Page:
Table Table 1. 1H-NMR, 13C-NMR, and 2D-NMR spectral data for compounds 1 and 2.

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Table 1. 1H-NMR, 13C-NMR, and 2D-NMR spectral data for compounds 1 and 2.
1 a2 b
PositionδH ( J in Hz)δCCOSYHMBCδH ( J in Hz)δCCOSYHMBC
2 158.5 155.9
3 135.7 134.3
4 179.7 177.7
5 161.6 160.2
66.21Brs99.9H-8C-7,8,106.44Brs99.3H-8C-5,7,8,10
7 166.0 162.9
86.40Brs94.7H-6C-6,7,9,106.79Brs94.6H-6C-6,7,9,10
9 159.0 156.6
10 105.8 105.6
1' 122.6 120.3
2'8.02d (8.6)132.4H-3'C-2,4'8.10d (8.4)131.1H-3'C-2,4'
3'6.92d (8.6)116.5H-2'C-1′,4'6.91d (8.4)115.4H-2'C-1',4'
4' 163.1 160.2
5'6.92d (8.6)116.5H-6′C-1',4'6.91d (8.4)115.4H-6'C-1',4'
6'8.02d (8.6)132.4H-5′C-2, 4'8.10d (8.4)131.1H-5′C-2, 4'
Ara-O-3
1''5.48d (3.3)101.3H-2''C-35.61d (3.1)98.9H-2''C-3
2''4.21dd (5.4,3.4)80.1H-1'',3'' 4.07M78.7H-1'',3''
3′′3.96dd (5.4,6.4)71.3H-2'',4'' 3.86M68.7H-2'',4''
4''3.86M66.6H-3'',5'' 3.70M64.1H-3'',5''
5a''3.23M63.4H-4′′ 3.07M61.2H-4''
5b′′3.73M 3.51brd (11.1)
Glc-Ara
1'''4.55d (7.8)105.4H-2'''C-2''4.37d (7.5)103.8H-2'''C-2''
2'''3.25brd (7.8)75.2H-1''',3''' 2.97M73.6H-1''',3'''
3'''3.38M78.1H-2''',4''' 3.17M76.7H-2''',4'''
4'''3.34M71.4H-3''',5''' 3.12M69.7H-3''',5'''
5'''3.36M78.0H-4''', 6''' 3.43M77.1H-4''', 6'''
6a'''3.78–3.82M62.7H-5''' 3.43brd (11.5)60.9H-5′′′
6b''' 3.59M
Glc-O-7
1'''' 5.07d (7.1)99.8H-2''''C-7
2'''' 3.25M73.1H-1'''',3''''
3'''' 3.30M76.4H-2'''',4''''
4'''' 3.17M69.6H-3'''',5'''',
5'''' 3.12M76.8H-4'''',6''''
6a'''' 3.70M60.6H-5''''
6b'''' 3.43M

a MeOH-d4; b DMSO-d6; 13C-NMR measured in 100 MHz; 1H-NMR measured in 600 MHz.

Compound 2 was established as C32H38O20 on the basis of FT-ICR-MS m/z 765.184176 [M+Na]+ (calcd. m/z 765.18486 [M+Na]+) and ESI-MS m/z 765.0 [M+Na]+. The IR spectrum revealed signals of hydroxyl (3365.8 cm−1), carbonyl (1653.8 cm−1), and phenyl groups (1605.3 cm−1). The 1H-NMR and 13C-NMR (see Table 1) spectra are similar to those of 1. In the middle region of the spectrum, one additional anomeric signal was identified, due to a new sugar unit at δ 5.07. The coupling constant of this anomeric proton (J = 7.1 Hz) was in accordance with a β-glycosidic linkage. The sugar units of compound 2 were determined as d-glucose and l-arabinose by TLC comparison with authentic samples after acid hydrolysis [9,10]. As in 1, the HMBC experiment of 2 exhibited correlation between the anomeric proton H-1'' (δ 5.61) and C-3 (δC3 134.3), and between H-1'''' (δ 5.07) and C-7 (δC7 162.9), indicating, respectively, the linkage of α-l-arabinopyranose and of β-d-glucopyranose with the aglycone. Additionally, the interglycosidic linkage is shown by the correlation of the H-1''' (δ 4.37) of another β-d-glucopyranose with the C-2'' (δC2'' 78.7) of α-l-arabinopyranose [13]. Therefore, compound 2 was identified as a kaempferol 3-O-β-d-glucopyranosyl-(1'''→2'')-O-α-l-arabino-pyranoside-7-O-β-d-glucopyranoside.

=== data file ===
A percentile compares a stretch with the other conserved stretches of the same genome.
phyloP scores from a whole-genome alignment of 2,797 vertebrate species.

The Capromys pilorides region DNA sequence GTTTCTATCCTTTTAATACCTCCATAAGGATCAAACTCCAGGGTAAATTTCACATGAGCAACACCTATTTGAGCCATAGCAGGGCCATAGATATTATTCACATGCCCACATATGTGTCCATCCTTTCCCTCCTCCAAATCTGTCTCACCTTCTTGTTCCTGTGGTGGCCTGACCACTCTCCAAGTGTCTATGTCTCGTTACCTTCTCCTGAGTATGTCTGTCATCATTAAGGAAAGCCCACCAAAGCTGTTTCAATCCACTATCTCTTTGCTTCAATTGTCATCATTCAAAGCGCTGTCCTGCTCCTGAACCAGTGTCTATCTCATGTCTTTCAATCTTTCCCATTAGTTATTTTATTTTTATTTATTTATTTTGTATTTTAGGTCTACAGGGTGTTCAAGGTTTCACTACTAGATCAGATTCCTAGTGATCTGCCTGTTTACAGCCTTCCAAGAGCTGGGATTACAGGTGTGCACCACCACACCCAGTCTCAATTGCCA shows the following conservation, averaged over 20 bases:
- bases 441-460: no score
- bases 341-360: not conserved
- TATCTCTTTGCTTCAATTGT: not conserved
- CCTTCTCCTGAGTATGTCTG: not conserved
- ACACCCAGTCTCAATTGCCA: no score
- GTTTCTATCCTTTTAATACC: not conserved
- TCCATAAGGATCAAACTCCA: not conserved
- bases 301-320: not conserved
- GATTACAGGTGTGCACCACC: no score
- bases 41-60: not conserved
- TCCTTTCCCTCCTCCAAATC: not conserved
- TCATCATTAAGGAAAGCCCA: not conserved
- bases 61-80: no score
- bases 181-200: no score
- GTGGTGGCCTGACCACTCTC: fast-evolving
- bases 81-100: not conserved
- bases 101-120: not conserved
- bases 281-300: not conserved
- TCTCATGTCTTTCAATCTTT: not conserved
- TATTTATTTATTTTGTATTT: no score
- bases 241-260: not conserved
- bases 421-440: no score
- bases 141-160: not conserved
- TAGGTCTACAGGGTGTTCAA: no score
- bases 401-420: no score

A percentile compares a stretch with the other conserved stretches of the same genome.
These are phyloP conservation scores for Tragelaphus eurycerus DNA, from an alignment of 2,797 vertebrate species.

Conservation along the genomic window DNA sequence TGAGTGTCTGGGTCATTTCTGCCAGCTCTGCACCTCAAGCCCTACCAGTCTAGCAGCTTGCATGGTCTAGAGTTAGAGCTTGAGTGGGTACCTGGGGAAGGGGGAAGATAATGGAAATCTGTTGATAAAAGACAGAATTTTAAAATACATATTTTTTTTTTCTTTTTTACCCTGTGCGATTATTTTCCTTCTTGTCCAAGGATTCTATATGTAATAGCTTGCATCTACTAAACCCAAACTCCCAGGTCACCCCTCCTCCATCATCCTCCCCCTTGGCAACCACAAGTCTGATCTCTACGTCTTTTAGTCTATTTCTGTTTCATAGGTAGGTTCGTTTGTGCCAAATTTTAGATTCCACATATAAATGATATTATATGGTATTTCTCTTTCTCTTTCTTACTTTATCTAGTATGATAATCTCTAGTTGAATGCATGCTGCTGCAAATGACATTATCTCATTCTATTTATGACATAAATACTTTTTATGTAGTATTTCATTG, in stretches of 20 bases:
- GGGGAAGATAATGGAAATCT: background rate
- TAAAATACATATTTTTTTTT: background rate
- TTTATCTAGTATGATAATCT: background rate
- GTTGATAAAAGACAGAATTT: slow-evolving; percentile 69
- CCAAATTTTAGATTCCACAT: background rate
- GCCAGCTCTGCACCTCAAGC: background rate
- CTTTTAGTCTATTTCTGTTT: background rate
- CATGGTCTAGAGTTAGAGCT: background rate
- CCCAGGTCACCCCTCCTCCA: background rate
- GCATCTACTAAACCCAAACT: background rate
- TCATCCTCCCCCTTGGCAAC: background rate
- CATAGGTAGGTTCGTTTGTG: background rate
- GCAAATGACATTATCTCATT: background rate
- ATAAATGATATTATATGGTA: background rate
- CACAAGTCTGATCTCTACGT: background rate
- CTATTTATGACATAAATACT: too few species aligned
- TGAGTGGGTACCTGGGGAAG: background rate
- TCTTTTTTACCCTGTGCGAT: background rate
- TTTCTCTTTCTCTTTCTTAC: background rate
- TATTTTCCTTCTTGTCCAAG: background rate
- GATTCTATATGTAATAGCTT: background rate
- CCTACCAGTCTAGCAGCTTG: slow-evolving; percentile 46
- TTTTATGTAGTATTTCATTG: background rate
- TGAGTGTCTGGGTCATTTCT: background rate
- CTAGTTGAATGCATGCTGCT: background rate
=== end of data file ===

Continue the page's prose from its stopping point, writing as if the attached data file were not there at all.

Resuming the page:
The molecular formula C41H44O23 of compound 3 was deduced based on FT-ICR-MS m/z 927.215977 [M+Na]+ (calcd. m/z 927.21656 [M+Na]+) and ESI-MS m/z 927.7 [M+Na]+. The absorption bands of the hydroxyl (3309.5 cm−1), carbonyl (1651.9 cm−1), and phenyl groups (1598.2 cm−1) were observed in IR analysis. The 1H-NMR and 13C-NMR spectra (see Table 2) were similar to those of 2, including again three anomeric signals. Acid hydrolysis of 3 suggests d-glucose and l-arabinose as sugar moieties, which was confirmed by comparison with authentic samples by TLC analysis [9,10]. Additionally, 3 showed two further signals at δ 6.41 and δ 7.81 (both d, J = 15.8 Hz), which are indicative of olefinic protons of a trans-caffeoyl group [14,15]. The HMBC experiment exhibited correlation between the anomeric proton H-1'' of α-l-arabinopyranose (δ 6.41) and C-3 (δC3 137.0), and between the anomeric proton H-1'''''' (δ 5.78) and C-7 (δC7 163.6), showing direct linkages of these sugars moieties with aglycone. The correlation of the H-2'' (δ 5.07) of α-l-arabinopyranose with the C-1''' (δC1''' 106.7) of another β-d-glucopyranose indicates a linkage between these sugar moieties. The 1H-NMR spectrum of 3 exhibited the downfield shift of the signals corresponding to methylene protons H2-6''' to δ 4.90–5.03, indicating an acylation at this position [14]. The HMBC experiment confirmed the linkage of the caffeic acid to C-6''' of β-d-glucopyranose by a correlation between the H-6a''' and H-6b''' (δ 4.90–5.03) of this sugar unit and C=O (δC-1'''' 167.4) of the caffeic acid moiety. Based on detailed analysis of the NMR spectra, the structure of compound 3 was determined as a kaempferol 3-O-β-d-[6'''-O-(E-caffeoyl)]-glucopyranosyl-(1'''→2'')-O-α-l-arabinopyranoside-7-O-β-d-glucopyranoside.